Mangrove forest in Mexico reveals a “lost world”

LOST WORLD? A bizarre mangrove forest sitting in freshwater near the Mexico-Guatemala border. Shuttershock

Sosie Casteel | Head Editor

October 8, 2021

Near the Mexico-Guatemala border, a research team discovered a mysterious mangrove forest with a gripping backstory. The find brings new insight into biological history in the region.

Mangroves are groups of trees that tend to live in the rocky inter-tidal zone found along coasts. They are extremely productive biomes, often containing diverse life and protecting shorelines from storm surges. Mangroves usually grow in salty or brackish waters rather than freshwater ecosystems, which is where the research team found them in. 

Further analysis revealed that the mangrove forests arrived there over 100,000 years ago when the Earth’s surface was much warmer than it is today. Researchers believe that the mangroves may have been able to survive outside of their typical habitat because of high levels of calcium leached out by surrounding land. The mangrove forest is surrounded by various other plants and animals that also usually live in coastal environments. 

Upon analyzing the genomes of these mysterious mangroves, scientists concluded that the forest formed during the Earth’s last warming and then remained landlocked as sea levels receded.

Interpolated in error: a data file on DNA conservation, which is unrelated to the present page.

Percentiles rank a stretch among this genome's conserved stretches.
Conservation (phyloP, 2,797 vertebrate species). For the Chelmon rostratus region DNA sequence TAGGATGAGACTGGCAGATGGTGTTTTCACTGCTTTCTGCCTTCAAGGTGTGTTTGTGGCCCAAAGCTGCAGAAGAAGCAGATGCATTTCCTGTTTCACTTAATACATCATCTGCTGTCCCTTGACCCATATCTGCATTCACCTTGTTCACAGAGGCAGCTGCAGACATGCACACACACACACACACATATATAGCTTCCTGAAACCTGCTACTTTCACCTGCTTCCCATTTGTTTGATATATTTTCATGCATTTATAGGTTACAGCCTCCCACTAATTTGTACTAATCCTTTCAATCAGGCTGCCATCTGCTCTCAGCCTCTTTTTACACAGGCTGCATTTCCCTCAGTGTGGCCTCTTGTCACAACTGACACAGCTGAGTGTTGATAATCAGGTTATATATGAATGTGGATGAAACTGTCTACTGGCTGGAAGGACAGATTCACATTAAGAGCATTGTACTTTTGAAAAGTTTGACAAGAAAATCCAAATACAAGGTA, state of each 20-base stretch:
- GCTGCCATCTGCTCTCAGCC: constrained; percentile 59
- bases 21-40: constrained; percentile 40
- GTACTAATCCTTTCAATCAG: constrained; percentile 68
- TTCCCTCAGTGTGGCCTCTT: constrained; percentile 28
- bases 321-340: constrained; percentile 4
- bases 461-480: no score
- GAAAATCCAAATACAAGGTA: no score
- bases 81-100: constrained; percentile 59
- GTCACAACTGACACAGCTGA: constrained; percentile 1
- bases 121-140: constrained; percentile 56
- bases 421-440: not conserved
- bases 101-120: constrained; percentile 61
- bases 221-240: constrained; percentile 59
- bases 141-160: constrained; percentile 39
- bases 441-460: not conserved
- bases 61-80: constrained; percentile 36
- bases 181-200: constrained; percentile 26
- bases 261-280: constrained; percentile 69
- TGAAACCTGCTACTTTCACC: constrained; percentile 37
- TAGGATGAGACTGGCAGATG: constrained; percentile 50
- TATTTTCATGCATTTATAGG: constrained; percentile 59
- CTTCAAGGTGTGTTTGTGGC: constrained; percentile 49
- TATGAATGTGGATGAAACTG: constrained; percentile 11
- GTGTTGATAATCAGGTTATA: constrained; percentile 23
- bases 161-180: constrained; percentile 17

RICH MARINE PLANT LIFE thriving in an unexpected area, the Yucatan Peninsula. Octavia Aburto

“It probably meant that in a past civilization or past world that the sea levels rose high enough to have biomes like mangroves in unusual places,” senior Cameron Trunec said. “It’s super cool how they reveal things from long ago.”

Ecologists from the Scripps Institute of Oceanography referred to the process as “putting together a lost world.” Sea levels have risen and fallen many times throughout our planet’s history, likely due to subtle changes in its orbit. Currently, sea levels are rising about an eighth of an inch per year. Environmentalists have made predictions about future sea levels, but the mangrove forests indicate sea levels higher than any predictions made thus far. 

Previous models have underestimated how much of the Yucatan region will be submerged when sea levels rise. The mangrove forest may help local analysts determine how climate change will impact the region. More accurate data will help the peninsula better respond to the issue in the following decades. “I think the mangroves might be a slight foreshadowing for what will happen in the future,” senior Grace Parry said. “Warming and sea-level rise are coming, even if it not to the same extent.”

This latest development demonstrates the continued importance of biological study as a resource for telling Earth’s history. As the world grapples with rising sea levels, the life threatened by climate change will be essential to fighting it.

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